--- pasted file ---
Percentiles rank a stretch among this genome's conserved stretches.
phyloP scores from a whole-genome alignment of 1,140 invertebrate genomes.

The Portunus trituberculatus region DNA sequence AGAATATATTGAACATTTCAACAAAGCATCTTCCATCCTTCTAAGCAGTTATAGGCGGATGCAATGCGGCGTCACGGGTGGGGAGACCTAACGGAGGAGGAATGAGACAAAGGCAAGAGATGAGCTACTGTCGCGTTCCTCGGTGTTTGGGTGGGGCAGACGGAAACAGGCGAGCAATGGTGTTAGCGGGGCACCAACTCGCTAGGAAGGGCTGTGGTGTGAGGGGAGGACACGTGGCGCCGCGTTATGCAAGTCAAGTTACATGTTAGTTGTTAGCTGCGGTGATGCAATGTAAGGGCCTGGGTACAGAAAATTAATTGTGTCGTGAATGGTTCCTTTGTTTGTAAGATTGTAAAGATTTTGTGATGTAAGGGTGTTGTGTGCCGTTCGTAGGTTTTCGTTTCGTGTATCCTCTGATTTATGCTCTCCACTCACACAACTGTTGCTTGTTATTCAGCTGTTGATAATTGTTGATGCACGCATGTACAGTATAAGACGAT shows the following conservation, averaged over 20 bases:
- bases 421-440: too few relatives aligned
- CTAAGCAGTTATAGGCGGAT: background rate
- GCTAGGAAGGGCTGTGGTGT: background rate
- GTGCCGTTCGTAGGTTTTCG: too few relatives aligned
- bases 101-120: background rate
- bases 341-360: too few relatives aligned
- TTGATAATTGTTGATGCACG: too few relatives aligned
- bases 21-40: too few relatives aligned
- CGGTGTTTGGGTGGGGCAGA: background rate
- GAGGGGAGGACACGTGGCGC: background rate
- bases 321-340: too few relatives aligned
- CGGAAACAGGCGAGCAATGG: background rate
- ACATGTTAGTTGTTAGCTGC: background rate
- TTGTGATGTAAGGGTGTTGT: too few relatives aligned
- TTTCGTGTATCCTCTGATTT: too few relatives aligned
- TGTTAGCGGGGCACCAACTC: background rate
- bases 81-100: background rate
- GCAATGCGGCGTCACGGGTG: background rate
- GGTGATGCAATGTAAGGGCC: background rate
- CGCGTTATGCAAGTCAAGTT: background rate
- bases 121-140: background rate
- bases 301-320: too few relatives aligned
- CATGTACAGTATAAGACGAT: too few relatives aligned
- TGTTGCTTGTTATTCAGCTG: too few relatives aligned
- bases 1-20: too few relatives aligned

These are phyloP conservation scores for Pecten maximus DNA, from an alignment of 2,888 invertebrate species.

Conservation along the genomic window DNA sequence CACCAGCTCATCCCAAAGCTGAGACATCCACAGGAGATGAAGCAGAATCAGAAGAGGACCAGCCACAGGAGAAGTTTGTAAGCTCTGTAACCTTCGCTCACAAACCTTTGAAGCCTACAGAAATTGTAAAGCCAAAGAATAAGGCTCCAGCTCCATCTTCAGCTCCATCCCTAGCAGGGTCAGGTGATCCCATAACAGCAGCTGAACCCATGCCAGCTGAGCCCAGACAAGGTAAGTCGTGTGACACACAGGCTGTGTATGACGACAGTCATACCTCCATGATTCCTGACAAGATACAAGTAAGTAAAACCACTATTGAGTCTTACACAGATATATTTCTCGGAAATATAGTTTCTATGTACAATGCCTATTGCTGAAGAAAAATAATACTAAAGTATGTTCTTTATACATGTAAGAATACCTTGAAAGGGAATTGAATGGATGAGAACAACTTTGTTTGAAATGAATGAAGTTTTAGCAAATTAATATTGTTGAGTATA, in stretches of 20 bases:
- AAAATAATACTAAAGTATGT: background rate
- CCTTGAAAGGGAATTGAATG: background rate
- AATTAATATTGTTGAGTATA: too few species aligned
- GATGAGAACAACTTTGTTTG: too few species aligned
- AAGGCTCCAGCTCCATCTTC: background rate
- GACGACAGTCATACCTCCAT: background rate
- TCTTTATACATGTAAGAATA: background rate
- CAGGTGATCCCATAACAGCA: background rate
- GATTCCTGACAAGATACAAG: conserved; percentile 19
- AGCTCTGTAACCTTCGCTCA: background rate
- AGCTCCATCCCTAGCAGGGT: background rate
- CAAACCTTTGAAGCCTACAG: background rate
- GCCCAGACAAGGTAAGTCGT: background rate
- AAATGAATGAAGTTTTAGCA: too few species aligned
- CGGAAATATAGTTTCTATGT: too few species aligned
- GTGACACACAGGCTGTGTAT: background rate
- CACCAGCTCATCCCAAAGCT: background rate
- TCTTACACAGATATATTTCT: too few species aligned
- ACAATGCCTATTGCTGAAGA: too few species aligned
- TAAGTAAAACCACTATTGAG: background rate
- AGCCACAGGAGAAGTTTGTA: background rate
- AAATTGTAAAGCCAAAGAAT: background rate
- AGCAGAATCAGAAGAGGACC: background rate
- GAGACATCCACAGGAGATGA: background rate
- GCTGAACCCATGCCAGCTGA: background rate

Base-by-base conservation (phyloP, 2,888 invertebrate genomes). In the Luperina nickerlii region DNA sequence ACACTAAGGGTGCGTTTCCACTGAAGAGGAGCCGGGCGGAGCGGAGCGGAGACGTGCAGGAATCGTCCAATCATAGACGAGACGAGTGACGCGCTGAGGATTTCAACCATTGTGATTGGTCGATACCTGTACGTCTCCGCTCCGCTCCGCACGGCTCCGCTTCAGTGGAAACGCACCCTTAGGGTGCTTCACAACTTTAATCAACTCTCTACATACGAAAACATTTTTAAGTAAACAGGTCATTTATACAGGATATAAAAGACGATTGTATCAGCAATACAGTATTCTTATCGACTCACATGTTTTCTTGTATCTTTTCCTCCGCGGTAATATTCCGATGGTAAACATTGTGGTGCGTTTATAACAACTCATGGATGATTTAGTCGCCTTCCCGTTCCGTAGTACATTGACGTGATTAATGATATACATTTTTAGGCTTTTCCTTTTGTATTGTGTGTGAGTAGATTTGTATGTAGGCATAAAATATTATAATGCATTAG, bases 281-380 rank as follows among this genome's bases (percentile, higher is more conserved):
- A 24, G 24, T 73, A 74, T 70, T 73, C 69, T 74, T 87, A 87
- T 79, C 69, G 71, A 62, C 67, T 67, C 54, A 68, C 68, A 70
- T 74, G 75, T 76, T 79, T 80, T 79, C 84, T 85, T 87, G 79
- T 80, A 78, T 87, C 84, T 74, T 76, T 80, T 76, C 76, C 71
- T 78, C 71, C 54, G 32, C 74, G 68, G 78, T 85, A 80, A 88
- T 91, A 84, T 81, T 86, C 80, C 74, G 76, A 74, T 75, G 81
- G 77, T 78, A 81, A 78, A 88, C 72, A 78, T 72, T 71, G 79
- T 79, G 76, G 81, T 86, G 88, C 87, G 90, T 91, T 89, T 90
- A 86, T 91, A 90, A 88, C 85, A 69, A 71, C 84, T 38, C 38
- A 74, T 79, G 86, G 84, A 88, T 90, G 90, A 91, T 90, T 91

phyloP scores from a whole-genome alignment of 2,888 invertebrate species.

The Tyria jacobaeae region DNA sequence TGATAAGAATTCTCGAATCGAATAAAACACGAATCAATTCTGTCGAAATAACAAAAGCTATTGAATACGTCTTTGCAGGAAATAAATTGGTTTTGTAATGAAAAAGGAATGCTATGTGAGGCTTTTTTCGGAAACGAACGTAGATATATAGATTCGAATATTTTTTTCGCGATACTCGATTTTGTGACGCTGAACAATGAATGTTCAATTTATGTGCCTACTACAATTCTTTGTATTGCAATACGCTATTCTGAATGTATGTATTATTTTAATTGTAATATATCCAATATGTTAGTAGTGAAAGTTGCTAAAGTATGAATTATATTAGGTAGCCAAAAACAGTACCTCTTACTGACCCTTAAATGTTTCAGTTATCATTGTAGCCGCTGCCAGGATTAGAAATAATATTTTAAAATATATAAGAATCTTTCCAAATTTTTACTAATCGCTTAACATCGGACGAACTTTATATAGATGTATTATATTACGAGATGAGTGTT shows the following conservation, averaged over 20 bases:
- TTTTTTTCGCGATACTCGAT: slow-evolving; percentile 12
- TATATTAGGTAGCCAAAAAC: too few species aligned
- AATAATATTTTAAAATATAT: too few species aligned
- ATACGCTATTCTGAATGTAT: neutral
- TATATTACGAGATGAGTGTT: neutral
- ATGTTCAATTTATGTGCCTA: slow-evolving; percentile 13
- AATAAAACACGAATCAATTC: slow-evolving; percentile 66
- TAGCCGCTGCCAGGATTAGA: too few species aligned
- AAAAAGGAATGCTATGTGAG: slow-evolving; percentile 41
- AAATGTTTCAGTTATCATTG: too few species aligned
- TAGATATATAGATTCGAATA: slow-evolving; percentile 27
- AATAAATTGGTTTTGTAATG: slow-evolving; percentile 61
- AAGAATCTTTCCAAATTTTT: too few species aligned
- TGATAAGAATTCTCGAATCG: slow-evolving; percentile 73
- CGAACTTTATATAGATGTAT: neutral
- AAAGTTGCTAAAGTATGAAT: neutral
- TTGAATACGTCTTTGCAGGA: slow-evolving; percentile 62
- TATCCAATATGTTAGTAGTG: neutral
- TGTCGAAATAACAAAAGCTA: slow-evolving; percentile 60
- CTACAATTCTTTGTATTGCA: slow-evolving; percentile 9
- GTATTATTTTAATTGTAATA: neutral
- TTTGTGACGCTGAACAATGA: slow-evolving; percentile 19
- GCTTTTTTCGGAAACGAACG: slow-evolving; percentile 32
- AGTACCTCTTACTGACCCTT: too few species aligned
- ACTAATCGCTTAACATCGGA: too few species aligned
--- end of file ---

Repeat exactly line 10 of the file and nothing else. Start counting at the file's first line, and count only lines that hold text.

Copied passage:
- TTGATAATTGTTGATGCACG: too few relatives aligned